Vista problems might be bigger than Microsoft admits

Vista problems might be bigger than Microsoft admits

Delays in the release schedule of Vista test versions hint at bigger problems with the OS than Microsoft is letting on.

More delays in the release schedule for Windows Vista revealed last week hint that problems with getting the OS out the door may be broader than Microsoft has articulated.

Beta testers familiar with Microsoft's plans to release test versions of the OS said that although Microsoft had said Vista development has been delayed a few weeks, the date the OS will be released to manufacturers has been pushed back two months.

Instead of reaching manufacturers on August 25, as originally scheduled, Vista would now be released to them on October 25, sources said. The next community technology preview (CTP) release of Vista, which is the completion of the Beta 2 cycle, also has been moved to May 24 from its original release date of April 12. Similarly, the first release candidate of Vista, originally set for mid-July, is now slated for August 25.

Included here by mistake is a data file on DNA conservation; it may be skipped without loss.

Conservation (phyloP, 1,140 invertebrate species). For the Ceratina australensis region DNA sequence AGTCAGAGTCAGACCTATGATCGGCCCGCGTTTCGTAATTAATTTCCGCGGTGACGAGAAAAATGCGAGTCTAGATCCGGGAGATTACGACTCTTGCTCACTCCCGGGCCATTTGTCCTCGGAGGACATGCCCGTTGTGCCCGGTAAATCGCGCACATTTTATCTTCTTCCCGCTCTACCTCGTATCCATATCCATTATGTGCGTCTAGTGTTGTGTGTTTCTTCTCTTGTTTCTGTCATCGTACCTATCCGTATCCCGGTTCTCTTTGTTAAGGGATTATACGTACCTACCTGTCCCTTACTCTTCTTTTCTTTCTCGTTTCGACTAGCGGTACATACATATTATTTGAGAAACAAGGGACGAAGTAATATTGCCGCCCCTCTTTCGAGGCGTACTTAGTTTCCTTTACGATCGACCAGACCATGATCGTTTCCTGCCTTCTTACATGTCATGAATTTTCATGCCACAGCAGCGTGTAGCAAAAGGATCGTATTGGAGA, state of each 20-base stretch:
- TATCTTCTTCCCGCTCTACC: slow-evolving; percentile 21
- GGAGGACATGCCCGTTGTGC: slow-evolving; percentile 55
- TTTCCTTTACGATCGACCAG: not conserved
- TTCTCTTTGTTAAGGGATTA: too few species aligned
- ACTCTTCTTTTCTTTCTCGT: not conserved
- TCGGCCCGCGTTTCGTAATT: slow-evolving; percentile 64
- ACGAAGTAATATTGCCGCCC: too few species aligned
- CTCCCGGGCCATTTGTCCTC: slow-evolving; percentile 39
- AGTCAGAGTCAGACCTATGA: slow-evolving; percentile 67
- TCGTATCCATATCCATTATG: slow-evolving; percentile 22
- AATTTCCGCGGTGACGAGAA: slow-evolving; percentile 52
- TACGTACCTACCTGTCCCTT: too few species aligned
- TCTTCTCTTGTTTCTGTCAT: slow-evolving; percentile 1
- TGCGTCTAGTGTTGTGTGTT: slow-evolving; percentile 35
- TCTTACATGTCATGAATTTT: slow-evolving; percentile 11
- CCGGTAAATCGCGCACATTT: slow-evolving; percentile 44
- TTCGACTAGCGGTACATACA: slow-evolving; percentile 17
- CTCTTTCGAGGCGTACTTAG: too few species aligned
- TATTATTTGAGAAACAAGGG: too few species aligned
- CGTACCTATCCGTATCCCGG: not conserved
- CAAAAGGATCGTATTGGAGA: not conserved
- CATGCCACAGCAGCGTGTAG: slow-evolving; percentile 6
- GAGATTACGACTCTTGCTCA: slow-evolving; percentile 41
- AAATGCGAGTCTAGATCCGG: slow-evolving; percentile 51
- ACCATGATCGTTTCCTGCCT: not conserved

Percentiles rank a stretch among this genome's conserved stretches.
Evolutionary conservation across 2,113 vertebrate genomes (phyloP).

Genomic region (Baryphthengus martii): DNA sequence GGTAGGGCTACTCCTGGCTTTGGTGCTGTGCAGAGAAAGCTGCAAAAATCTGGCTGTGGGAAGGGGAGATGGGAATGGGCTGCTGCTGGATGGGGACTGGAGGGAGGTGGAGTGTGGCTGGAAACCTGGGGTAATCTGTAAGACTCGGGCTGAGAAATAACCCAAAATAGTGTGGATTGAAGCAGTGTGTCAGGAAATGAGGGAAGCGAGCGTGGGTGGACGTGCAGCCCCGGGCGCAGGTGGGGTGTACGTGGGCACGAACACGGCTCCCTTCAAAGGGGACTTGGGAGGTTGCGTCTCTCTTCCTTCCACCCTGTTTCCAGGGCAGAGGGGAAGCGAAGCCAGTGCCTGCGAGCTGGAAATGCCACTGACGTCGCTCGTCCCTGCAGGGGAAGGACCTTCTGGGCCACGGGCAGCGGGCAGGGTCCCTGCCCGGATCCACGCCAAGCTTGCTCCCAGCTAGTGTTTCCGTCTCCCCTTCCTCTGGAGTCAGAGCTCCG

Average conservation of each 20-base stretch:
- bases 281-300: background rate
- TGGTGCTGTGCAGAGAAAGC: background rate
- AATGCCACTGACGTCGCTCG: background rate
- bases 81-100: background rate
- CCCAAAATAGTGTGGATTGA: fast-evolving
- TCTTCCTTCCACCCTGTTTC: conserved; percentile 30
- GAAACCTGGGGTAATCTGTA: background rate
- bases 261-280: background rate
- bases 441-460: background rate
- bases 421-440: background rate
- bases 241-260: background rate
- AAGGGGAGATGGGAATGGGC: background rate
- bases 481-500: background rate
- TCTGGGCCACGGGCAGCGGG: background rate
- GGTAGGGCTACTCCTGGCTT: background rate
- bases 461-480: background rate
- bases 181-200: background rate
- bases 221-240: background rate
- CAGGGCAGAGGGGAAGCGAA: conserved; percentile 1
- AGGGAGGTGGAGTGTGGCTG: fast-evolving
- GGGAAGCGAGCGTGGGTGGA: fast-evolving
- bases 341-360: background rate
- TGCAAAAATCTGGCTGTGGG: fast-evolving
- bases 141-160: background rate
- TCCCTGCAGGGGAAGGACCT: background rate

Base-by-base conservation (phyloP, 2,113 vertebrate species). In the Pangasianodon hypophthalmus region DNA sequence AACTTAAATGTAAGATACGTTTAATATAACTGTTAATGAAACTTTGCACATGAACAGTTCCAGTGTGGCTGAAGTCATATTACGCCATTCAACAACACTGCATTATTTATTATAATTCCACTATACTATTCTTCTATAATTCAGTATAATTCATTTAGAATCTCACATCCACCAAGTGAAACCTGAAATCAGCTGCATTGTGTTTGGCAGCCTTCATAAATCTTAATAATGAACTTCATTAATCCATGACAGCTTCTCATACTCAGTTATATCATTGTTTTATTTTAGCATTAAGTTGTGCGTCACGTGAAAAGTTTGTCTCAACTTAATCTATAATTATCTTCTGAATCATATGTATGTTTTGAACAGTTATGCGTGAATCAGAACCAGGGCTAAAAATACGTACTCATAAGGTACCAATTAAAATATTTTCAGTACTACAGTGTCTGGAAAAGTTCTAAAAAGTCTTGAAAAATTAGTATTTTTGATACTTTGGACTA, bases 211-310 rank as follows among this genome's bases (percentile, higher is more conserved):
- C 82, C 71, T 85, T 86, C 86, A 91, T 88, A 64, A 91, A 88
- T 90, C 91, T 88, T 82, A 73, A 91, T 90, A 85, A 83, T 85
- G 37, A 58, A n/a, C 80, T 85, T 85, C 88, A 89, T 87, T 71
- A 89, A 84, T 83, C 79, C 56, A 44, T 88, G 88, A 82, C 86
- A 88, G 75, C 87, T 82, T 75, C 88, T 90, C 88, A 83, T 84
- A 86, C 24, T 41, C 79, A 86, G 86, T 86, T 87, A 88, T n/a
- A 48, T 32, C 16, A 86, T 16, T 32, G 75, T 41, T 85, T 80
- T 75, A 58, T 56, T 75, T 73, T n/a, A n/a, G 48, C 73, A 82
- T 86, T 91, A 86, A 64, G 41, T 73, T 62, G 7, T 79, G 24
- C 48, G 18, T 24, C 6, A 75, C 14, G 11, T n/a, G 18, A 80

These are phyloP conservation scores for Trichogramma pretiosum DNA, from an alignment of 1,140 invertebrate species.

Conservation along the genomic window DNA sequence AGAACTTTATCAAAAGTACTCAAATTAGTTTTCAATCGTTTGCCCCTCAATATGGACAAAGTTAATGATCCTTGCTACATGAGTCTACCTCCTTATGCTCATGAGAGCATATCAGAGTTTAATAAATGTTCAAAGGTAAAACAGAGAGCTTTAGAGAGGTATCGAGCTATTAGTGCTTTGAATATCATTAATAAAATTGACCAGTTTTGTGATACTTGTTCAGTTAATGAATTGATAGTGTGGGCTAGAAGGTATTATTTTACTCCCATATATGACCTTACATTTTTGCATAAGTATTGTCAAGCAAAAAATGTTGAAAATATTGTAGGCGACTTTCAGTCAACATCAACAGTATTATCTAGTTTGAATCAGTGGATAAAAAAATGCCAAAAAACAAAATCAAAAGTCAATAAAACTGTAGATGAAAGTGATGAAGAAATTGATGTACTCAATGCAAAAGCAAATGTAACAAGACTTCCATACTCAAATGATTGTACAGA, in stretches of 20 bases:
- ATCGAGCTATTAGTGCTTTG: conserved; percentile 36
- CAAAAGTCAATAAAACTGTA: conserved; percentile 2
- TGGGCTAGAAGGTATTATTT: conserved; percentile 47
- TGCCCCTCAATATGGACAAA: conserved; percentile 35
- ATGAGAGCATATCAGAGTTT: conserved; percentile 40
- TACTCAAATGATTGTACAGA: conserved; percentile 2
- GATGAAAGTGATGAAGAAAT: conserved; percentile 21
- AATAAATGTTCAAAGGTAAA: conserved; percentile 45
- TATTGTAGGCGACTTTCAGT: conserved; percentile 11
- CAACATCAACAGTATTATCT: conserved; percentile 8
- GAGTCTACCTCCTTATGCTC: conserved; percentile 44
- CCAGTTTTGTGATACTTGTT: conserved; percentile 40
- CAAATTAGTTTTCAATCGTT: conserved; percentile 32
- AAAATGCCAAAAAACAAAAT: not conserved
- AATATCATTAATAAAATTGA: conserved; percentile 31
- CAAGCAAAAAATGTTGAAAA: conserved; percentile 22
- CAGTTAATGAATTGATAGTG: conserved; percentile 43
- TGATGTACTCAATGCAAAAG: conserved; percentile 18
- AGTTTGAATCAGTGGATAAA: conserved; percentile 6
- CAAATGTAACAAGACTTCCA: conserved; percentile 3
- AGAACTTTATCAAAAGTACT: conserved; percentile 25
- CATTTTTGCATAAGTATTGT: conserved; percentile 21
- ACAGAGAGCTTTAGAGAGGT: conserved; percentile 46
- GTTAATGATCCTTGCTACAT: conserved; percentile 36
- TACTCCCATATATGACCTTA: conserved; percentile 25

Microsoft said it was on track to release the next CTP of Vista in the second quarter, but had not given a more specific date than that.

In a hastily scheduled conference call last week, co-president of Microsoft's Platforms & Services division, Jim Allchin, announced that the consumer versions of Vista would not ship on PCs until January 2007, though business customers would have access to Vista before the end of the year through the volume licensing channel.

This means Microsoft and its hardware partners will miss selling Vista PCs during the busy holiday shopping season in the US between late November and late December.

Allchin characterised the delay in development as "a few weeks". But a two-month change in the RTM of the product clearly suggests development is off track by more than that. Moreover, analysts said missing its target date for the holiday season gave Microsoft breathing room to push back Vista's release even further into 2007.

PC sales are typically slower in the first and second quarters of the year, an analyst with Jupiter Research, Joe Wilcox, said.

"Microsoft missed the holidays, so January might as well be July," he said.

Even a late October RTM is bumping up against a deadline for when OEMs would need Vista in order to get the system on PCs in time for January, he added.

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